That said, the strength of BU lies in its capability of investing offshore. Upon receiving relevant regulatory qualification, the company can help onshore investors to manage their overseas asset allocation. “That is where our expertise is,” he says. “We will be able to raise capital onshore, and invest it offshore.”

On whether the opportunities are there to justify the company’s efforts and those of the Shanghaibased others in obtaining WFOE licenses, he says it depends on the strategy of each individual company. He believes that being selective, rather than “trying to do everything”, is very important.

“Obviously, the opening up of the China market is a great attraction, but you have to have a good grasp and know-how of doing business in China. Some of the other investment advisories set up their WFOEs in China ten years ago, and it was only very recently that they started making any money.”

The company’s value propositions lie in its focus on Asian equities and fixed-income investments and familiarity with Chinese regulations, which makes it more flexible in terms of doing business. “Plus, we make decisions efficiently and quickly because all decisions are made here in Hong Kong,” Lo adds. “We don’t have headquarters, we are the headquarters.”

Mitigating risks
For Chinese retail investors, the company offers a number of funds, one of them is a fixed-income fund named Asian Bond and Currency Fund., which invests primarily in Asian corporate and government issued US dollar and other Asian currency denomination bonds.

The fund has been sold over the BEA branch network in China for the past eight years, under the auspices of the Chinese Qualified Domestic Institutional Investor (QDII) program which allows
investors to buy into equities and bonds markets overseas via institutions approved by the China Securities Regulatory Commission. The fund can be bought into either in US dollars, or renminbi.

Lo believes this fund, which has been “quite successful” with a five-star rating by Morningstar, suits those investors in China who may be averse to the kind of volatility that the renminbi has seen in the last couple of years, and who now lean towards investment rather than speculation. The attractiveness of the fund to Chinese investors, he says, comes from their being able to diversify portfolios and mitigate possible renminbi fluctuations with the fund’s base currency, the US dollar.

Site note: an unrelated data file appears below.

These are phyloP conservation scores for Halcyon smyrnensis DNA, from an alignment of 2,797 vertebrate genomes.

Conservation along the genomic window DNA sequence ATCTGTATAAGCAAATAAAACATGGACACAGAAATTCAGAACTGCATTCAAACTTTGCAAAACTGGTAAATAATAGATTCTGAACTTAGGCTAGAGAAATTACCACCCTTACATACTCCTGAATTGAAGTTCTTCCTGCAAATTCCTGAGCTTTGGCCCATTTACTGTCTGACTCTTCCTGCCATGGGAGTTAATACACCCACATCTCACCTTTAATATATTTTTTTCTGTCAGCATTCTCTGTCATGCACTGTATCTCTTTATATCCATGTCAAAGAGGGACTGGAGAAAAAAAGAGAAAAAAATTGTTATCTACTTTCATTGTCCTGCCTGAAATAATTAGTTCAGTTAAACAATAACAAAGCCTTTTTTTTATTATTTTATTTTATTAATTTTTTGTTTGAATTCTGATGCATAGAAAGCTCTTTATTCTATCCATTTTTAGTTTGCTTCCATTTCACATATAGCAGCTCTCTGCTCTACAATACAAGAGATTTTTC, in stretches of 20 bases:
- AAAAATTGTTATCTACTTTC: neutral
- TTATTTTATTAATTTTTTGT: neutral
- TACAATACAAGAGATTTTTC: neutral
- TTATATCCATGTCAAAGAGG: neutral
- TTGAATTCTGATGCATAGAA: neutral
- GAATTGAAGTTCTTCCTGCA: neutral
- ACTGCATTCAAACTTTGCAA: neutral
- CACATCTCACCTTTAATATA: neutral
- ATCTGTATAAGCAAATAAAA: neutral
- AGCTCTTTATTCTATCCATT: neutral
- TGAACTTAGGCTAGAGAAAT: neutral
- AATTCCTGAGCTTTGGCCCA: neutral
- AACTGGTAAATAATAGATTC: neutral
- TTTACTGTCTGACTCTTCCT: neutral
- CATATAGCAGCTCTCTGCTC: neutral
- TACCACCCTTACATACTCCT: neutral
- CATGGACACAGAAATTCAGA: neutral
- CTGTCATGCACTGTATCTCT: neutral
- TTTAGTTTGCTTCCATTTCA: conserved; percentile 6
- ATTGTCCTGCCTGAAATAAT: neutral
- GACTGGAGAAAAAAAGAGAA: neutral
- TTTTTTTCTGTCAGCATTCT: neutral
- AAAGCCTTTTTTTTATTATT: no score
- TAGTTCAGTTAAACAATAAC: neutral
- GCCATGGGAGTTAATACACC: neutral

For foreigners looking to invest in China, Lo sees opportunities in the growth of institutional investments. He says an example of these is the pension market in China, which is still mostly run by
the government. “Take a look at Japan, and some of the other Asian countries,” he says. “Things are moving towards the liberalisation of pension markets. Obviously, with an ageing population, these
markets are definitely growing. There are huge amounts of assets, which are going to need a lot of expertise to run for long-term investment purposes."

Lo also sees opportunities in the growth of the wealth management sphere in China. He points to the ascendency of the Chinese middle class and draws parallels with it and that of the Americans in the
1970s and ‘80s. “Obviously, when people make sufficient money to live on, the next thing they think about is long-term planning,” he observes. “So I would say wealth management - asset management, financial planning, insurance - is indeed the next big opportunity in China.”

Positive changes
BU is now positioning itself to ride the waves of change and reform in Chinese policy making, which are increasingly favouring, among other things, the opening up of its capital and financial markets to the world, the expansion of China’s Belt and Road projects and the establishment of the renminbi as an international currency.

Lo points out that the opening of channels available to foreign investors to participate in the China marketplace – such as the introduction of WFOE structuring, which have removed foreignstake limits in banks and asset management companies, and QDLP programmes, which allow qualified foreign companies to raise capital onshore to be invested offshore – raises the exposure of global investors to renminbi, and the portfolios of global investors to Chinese companies.